Sat 21 July

Re. Small/Essex Skipper joint name: We always used to call them Smessex skippers. 'Sussex' is too confusing as you're into the realms of a sub-species (Portland Blue.......). Re. are the Pine Hawkmoths late - we've been getting them since 4th May! (Sarah Patton).

Re Small/Essex Skippers: Perhaps we need to look to another birding precedent - 'Phylloscs' for Chiffchaffs and Willow Warblers. In the case of Small and Essex, using the Latin generic name would be 'Thymelicuses', which would undoubtedly get shortened to 'Thymelics', and would rule out Large and Silver-spotted. I know, I know - it would not rule out Lulworth! But then Smessex does sound like a condition rather than a butterfly ;-) (Adrian Thomas)

Thought I'd try a new location for me - the 'Open Access' coombe north of Mount Caburn near Lewes. It was a glorious steep sweep of downland thick with Marjoram, Wild Basil, Greater Knapweed, Betony, Pyramidal Orchid etc, and hopping with Meadow Browns, Gatekeepers and Marbled Whites and small numbers of other common species, but only one blue (Common - no Chalkhills despite some Kidney Vetch) and one Dark Green Fritillary. Also one Wall. (Adrian Thomas)

News for Weds 18 July - Broadfield Pond, Crawley 20 Green-veined White, 12 Speckled Wood, 10 Meadow Brown, 10 Gatekeeper, 10 "Sussex Skippers", 1 Large Skipper, 1 Common Blue (this male is the first of the summer brood seen here), 2 Holly Blue, 1 Small Copper, 2 Brimstone (M & F), 1 Peacock, 6 Comma, 1 Large White and 1 Purple Hairstreak (this was a tatty female egglaying in a favoured tree, but I have yet to find the main colony). The following day I saw 3 more near the same location. (Vince Massimo)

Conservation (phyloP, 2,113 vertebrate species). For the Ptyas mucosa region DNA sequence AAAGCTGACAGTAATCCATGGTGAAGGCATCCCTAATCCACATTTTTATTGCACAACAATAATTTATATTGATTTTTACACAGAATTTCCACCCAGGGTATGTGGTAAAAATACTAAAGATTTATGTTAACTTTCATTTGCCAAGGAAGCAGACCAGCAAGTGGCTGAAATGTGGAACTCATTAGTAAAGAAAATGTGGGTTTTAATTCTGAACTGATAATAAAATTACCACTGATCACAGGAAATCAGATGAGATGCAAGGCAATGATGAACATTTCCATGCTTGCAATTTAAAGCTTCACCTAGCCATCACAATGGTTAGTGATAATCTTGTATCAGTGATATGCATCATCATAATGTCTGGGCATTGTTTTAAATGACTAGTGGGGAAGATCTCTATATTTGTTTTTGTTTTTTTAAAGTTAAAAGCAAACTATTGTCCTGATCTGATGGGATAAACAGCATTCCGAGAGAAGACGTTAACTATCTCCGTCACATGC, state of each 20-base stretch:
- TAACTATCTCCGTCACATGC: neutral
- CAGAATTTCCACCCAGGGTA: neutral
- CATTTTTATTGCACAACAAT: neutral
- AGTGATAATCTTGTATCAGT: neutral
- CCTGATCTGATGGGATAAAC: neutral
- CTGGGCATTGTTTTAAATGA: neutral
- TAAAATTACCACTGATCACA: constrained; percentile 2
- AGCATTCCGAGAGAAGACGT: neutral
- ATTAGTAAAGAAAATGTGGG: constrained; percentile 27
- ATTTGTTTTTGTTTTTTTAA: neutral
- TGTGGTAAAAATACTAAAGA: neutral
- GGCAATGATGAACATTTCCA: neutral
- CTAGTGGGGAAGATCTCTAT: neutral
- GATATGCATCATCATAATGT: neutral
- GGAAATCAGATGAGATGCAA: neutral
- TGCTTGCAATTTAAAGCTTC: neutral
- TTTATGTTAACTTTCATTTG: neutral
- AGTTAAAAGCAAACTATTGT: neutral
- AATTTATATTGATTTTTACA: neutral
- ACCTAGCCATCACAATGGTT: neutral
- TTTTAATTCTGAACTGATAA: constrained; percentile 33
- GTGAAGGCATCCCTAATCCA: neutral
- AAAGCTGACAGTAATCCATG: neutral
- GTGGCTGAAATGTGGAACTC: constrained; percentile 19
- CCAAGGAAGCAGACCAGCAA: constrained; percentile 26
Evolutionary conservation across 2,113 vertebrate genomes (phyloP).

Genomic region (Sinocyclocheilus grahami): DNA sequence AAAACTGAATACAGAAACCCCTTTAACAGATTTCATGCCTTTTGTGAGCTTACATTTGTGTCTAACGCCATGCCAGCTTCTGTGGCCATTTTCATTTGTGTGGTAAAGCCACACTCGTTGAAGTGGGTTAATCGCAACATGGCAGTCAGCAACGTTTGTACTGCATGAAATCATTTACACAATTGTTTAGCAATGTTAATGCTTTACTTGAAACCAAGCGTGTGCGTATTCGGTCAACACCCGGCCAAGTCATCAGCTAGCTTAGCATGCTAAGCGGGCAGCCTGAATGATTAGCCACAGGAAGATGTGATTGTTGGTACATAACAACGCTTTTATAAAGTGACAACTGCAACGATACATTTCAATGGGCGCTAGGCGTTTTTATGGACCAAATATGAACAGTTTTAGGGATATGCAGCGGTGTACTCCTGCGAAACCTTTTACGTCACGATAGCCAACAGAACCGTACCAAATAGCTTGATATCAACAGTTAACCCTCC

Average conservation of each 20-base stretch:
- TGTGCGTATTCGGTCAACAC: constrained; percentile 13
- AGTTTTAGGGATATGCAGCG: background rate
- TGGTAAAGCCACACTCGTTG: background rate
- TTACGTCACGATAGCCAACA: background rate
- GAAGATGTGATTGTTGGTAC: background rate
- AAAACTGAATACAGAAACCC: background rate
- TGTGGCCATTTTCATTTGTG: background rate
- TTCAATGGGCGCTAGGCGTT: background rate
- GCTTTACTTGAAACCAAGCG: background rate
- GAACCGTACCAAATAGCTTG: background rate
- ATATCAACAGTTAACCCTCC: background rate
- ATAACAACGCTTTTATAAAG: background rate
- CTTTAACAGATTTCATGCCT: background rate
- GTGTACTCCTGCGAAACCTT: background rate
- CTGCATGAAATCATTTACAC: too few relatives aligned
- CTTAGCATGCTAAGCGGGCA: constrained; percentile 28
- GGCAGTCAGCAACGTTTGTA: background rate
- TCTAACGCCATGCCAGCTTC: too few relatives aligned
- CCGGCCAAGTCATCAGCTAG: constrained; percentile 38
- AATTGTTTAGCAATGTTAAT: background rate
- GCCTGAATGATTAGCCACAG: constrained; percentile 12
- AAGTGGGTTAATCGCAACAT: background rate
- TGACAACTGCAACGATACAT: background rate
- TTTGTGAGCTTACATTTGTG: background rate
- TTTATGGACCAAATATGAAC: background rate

News for Mon 16 July - Crawley A wandering Marbled White was spotted alongside the A23 close to the roundabout adjacent to Crawley Town Football Club. (Vince Massimo)

Fri 20 July

The first Pine Hawkmoth of the year (a little late?) in the trap in Lindfield this morning. At least it makes a change from the usual trap full of micros and very little else that I seem to have been getting of late - much easier to identify at any rate. (Bob Foreman)

News for Thurs 19 July: Found a Red Data Book moth, the Olive Crescent, in Friston Forest while out with a torch and a net (Michael Blencowe)

News for Thurs 19 July: Took notice of the dire weather forecast and walked the transect on Thursday in lovely sunny weather, recorded the following butterfly species and numbers. Small Skipper (2), Large White (4), Small White (3), Purple Hairstreak (2), Holly Blue (2), Red Admiral (1), White Admiral (1), Small Copper (1), Comma (2), Speckled Wood (3), Gatekeeper (208), Meadow Brown (334), Ringlet (11).Total 574 butterflies, 13 species seen. (David Pyle )

Andy Horton suggests the shorthand for Small/Essex Skipper should be Sussex Skippers.

The 2007 Sussex Grayling Festival!